This is the municipal shelter on Randall Island. From there, you can see the skyscrapers of the Big Apple, and you can see the migrants along the river. Others brought hot drinks and food to sell. While others stand in long lines, hoping to get a night with bed rights. The 30 days Yerson González was given by the city expired, and he had to sleep in the subway.
“It’s terrible, in the subway stations, and sometimes the police take us outside, and we have to enter again through another station, and so on. At the moment, they advise me about the asylum, and well, now I make the appointment, and I have an appointment for next month,” said Yerson González, a Venezuelan migrant.
This is the largest hostel in the city, with a capacity of three thousand people. It is also the most remote.
Police increased surveillance at the shelter, and authorities extended the curfew from 11 p.m. to 6 a.m. following violent incidents involving migrants. The lack of work permits has left many waiting, and some earn a living with scissors in hand, shaving and cutting their hair.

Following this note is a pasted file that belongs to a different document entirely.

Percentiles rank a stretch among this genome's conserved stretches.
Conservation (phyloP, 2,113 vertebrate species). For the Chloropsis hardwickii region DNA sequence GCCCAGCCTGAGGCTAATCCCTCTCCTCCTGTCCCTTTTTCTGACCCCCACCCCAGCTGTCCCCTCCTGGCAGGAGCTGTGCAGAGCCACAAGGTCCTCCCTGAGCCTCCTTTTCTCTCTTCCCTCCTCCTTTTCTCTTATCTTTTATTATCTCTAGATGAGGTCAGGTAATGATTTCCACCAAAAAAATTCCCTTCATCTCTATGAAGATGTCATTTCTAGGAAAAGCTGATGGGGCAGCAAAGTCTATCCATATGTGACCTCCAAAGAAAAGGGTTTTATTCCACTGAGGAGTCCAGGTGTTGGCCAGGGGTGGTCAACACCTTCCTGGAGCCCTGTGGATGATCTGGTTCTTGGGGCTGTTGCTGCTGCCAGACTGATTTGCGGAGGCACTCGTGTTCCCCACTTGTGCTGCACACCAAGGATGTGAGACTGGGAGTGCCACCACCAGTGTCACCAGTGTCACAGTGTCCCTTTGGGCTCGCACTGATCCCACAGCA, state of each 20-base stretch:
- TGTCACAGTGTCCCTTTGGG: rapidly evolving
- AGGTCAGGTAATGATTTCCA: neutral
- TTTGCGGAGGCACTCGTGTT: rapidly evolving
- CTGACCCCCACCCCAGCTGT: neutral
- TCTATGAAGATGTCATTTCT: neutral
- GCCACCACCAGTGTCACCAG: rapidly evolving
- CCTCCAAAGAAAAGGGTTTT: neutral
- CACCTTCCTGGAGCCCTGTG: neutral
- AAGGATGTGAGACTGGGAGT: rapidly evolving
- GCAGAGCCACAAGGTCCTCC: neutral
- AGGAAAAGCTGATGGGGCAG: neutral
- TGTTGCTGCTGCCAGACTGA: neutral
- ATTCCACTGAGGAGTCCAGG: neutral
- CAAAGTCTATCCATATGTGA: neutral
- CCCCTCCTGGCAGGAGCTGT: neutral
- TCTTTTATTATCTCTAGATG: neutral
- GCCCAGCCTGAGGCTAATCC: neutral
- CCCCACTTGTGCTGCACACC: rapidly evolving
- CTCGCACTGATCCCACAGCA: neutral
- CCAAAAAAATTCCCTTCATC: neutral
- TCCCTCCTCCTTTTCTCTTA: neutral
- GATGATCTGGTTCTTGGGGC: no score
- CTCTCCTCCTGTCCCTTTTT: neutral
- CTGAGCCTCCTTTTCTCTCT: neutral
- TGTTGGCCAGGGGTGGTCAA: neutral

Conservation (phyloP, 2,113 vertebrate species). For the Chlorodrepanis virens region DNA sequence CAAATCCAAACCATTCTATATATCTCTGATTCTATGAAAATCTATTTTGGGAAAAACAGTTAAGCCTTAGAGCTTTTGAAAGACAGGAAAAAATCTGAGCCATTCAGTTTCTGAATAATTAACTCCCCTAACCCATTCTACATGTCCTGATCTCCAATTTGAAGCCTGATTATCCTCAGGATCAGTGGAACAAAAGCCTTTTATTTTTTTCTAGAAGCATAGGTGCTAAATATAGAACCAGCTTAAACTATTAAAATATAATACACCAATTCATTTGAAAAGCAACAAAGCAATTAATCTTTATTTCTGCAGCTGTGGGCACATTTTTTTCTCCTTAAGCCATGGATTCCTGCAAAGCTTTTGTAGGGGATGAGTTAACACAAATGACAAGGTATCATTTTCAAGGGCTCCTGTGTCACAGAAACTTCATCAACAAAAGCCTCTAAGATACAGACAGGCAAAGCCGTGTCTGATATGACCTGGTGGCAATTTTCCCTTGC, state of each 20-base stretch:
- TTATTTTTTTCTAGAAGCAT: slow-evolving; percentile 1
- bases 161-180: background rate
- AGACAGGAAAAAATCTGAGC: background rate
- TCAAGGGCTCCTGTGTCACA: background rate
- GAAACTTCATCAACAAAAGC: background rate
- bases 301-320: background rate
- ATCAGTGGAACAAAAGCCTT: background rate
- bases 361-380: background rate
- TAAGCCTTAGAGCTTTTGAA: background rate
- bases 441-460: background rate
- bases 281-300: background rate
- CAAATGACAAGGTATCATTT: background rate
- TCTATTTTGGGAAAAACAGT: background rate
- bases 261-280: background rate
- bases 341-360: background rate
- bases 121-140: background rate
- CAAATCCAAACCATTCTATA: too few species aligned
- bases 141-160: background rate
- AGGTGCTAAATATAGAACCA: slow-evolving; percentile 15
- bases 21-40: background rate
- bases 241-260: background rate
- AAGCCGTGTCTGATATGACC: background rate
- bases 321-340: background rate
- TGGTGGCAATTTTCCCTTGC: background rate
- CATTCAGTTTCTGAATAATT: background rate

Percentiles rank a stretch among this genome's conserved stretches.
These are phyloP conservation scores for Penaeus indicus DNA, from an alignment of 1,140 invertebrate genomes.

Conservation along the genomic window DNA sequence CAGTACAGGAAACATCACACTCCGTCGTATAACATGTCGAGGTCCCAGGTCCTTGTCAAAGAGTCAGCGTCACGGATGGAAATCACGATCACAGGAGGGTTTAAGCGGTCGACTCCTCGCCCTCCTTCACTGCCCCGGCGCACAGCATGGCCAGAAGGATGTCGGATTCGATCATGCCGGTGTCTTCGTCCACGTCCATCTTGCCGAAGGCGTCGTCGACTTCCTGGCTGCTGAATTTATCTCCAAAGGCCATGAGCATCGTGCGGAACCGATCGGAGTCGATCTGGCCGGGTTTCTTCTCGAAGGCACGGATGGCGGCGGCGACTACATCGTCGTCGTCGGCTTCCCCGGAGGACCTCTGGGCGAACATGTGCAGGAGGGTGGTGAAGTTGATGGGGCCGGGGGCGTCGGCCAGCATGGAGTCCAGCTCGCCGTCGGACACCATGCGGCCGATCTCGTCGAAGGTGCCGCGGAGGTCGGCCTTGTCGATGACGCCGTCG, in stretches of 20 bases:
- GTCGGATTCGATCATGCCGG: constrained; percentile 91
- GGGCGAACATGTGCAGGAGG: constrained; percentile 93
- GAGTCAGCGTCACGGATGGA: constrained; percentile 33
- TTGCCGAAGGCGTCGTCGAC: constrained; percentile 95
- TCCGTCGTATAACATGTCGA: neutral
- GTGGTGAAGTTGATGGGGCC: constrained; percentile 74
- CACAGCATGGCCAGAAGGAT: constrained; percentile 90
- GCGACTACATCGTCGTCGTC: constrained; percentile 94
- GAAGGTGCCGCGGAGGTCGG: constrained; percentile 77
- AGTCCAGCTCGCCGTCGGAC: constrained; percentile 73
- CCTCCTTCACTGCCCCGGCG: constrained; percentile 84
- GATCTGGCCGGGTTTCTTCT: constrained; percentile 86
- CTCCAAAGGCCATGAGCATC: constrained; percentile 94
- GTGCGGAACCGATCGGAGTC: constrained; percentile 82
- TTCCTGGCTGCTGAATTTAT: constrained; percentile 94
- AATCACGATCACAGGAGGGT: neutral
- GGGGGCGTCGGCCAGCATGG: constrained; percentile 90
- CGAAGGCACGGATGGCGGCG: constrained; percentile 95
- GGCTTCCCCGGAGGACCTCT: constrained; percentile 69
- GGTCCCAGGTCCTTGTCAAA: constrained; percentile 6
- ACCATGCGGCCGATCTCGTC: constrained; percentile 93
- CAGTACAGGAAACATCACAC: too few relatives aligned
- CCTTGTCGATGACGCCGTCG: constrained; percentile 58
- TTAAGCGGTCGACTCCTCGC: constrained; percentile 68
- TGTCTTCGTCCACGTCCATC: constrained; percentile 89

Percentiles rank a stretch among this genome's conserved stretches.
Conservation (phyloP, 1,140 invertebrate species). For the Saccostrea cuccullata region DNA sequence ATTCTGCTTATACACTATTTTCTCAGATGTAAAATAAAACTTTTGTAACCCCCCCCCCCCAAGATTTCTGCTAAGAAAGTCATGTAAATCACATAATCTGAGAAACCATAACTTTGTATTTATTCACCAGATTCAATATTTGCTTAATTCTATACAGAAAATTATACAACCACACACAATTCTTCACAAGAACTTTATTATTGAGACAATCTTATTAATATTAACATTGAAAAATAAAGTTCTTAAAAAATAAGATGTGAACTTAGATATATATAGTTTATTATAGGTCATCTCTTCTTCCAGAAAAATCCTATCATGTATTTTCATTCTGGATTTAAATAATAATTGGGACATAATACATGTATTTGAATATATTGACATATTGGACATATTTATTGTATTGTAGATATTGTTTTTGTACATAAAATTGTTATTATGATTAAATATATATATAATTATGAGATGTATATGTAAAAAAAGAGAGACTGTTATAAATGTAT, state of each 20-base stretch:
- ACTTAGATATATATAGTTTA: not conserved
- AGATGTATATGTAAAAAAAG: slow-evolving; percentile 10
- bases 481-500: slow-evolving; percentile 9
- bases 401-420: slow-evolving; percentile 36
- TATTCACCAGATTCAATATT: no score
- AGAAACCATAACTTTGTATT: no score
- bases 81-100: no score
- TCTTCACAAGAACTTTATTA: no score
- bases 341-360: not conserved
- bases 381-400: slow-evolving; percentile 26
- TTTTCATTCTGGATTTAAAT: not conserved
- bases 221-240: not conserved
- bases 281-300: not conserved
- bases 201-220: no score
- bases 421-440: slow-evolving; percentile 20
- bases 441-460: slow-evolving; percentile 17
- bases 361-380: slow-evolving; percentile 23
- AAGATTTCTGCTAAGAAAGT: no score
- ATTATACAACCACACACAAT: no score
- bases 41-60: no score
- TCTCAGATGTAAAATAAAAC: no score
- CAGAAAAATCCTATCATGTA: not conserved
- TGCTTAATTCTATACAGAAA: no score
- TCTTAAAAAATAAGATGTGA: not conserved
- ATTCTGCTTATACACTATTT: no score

“I have brought these tools on the road. On the trip before arriving here in the United States, I practiced barbering in another country. I have brought them with me. Every day of the three that I’ve been there has been more and more because they saw the kind of work I do and came back and recommended me,” commented Sergio Márquez, a migrant barber in Venezuela.
Sergio Márquez is looking to save money to rent a room. This other Colombian barber says he does it for free to connect with the community, and this Haitian man says he does it as a service. In the middle of the cold, those who can’t sleep inside do so in these outdoor tents, breaking the city’s no-camping rule.